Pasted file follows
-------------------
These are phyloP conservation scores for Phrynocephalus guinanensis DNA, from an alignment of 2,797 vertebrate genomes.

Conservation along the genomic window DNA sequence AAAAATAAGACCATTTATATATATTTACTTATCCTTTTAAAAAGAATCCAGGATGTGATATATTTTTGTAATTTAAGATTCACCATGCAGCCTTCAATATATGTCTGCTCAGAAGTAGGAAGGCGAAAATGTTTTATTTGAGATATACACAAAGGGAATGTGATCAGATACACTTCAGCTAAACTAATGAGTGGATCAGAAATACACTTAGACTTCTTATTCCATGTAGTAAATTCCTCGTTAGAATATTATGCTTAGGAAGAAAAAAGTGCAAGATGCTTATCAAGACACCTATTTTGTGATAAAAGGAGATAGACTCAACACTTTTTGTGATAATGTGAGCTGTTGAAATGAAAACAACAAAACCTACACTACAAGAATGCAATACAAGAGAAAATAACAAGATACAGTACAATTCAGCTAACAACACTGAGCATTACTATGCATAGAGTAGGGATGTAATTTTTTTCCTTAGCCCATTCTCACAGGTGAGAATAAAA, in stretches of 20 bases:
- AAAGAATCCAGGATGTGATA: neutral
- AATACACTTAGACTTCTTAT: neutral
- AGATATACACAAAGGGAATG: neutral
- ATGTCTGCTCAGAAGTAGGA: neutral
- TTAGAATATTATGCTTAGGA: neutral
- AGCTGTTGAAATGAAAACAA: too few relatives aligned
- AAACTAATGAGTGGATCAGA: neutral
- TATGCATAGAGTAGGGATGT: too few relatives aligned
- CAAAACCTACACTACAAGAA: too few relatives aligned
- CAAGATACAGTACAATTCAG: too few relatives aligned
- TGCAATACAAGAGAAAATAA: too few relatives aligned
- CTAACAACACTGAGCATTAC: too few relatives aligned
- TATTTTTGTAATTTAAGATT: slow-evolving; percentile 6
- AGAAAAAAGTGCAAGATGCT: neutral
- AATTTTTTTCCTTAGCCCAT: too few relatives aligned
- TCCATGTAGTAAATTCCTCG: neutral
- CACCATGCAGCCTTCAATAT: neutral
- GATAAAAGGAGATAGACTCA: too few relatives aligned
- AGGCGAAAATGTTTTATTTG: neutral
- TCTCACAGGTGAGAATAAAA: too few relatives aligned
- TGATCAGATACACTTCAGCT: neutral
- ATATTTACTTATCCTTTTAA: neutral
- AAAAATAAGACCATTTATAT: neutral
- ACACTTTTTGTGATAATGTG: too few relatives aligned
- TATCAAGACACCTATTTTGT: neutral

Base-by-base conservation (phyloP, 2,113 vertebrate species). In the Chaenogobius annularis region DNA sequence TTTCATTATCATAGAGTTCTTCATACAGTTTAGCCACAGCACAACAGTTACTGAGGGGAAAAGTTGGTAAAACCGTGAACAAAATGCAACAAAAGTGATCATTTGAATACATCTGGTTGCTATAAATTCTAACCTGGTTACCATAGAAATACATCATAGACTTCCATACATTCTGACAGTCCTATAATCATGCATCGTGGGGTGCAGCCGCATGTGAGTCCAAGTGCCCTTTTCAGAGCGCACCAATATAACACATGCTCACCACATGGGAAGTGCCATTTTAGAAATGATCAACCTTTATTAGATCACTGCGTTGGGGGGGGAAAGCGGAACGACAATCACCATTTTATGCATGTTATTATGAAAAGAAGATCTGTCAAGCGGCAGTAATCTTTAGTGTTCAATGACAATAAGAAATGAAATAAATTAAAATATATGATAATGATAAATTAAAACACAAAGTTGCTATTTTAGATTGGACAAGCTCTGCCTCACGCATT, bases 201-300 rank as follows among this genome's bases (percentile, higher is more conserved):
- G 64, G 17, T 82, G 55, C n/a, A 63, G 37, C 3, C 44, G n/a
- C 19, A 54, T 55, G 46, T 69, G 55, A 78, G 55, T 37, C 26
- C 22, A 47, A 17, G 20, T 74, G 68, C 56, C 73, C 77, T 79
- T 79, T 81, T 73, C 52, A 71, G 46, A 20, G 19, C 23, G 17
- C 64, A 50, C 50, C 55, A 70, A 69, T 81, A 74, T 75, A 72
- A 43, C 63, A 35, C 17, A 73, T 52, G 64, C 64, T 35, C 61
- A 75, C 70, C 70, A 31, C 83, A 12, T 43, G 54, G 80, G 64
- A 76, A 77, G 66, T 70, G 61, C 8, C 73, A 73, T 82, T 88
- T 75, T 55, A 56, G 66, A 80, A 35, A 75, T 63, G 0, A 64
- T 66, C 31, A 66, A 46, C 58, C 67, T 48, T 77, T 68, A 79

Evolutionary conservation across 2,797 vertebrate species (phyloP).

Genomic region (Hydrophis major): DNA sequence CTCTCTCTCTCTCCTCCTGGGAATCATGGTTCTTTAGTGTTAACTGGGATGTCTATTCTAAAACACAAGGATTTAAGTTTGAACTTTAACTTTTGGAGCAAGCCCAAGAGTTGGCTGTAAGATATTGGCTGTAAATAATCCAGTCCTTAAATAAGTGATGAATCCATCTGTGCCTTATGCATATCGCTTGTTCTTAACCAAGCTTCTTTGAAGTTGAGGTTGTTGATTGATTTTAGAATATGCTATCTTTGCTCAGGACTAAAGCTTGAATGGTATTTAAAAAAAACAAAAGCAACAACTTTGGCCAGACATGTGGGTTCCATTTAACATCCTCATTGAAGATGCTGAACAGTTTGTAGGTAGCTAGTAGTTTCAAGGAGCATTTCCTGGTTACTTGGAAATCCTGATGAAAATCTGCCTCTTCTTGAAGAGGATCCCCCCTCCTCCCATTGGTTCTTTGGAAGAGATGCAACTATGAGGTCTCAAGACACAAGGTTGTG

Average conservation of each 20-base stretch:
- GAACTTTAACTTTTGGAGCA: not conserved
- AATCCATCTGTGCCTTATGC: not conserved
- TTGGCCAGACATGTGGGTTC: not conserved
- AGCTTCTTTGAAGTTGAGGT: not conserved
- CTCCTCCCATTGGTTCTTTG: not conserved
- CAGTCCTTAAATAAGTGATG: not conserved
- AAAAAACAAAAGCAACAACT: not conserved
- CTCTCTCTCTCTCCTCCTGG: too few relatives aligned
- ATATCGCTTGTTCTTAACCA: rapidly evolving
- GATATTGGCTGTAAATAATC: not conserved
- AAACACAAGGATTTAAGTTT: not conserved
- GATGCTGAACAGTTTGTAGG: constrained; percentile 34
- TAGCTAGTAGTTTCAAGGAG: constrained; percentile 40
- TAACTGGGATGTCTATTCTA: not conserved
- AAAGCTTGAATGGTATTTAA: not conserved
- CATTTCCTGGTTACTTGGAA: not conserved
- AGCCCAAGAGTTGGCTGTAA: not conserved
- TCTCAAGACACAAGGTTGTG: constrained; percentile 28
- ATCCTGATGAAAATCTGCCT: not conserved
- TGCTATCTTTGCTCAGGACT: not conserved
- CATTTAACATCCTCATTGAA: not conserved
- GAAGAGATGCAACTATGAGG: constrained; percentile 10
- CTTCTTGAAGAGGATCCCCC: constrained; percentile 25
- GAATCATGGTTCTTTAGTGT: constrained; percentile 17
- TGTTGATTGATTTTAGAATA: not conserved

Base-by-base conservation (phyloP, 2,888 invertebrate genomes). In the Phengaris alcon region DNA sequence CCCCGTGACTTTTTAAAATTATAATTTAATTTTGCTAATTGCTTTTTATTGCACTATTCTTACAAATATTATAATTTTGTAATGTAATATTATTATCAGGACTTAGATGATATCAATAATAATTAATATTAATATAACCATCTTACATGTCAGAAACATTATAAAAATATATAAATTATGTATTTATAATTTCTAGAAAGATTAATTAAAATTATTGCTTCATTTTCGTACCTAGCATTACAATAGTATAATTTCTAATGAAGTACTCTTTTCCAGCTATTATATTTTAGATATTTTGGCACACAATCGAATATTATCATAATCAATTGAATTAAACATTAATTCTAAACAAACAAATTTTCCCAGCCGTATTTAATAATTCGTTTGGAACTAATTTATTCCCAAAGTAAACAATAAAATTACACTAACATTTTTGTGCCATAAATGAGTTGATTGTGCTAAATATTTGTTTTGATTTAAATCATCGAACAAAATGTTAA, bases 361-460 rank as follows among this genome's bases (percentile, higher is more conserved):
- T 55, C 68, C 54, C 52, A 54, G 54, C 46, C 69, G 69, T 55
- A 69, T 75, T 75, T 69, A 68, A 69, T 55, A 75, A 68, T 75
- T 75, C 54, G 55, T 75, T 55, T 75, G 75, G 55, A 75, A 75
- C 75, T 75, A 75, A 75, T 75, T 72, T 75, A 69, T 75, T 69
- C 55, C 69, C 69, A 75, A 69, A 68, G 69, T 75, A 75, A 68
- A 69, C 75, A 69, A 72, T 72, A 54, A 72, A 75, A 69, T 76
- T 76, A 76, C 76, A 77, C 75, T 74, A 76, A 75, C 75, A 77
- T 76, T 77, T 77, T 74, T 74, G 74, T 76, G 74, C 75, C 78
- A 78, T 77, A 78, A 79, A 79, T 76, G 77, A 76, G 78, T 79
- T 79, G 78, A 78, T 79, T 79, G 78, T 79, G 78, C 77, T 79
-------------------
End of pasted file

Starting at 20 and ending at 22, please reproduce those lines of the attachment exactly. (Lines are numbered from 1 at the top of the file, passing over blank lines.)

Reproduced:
- GATAAAAGGAGATAGACTCA: too few relatives aligned
- AGGCGAAAATGTTTTATTTG: neutral
- TCTCACAGGTGAGAATAAAA: too few relatives aligned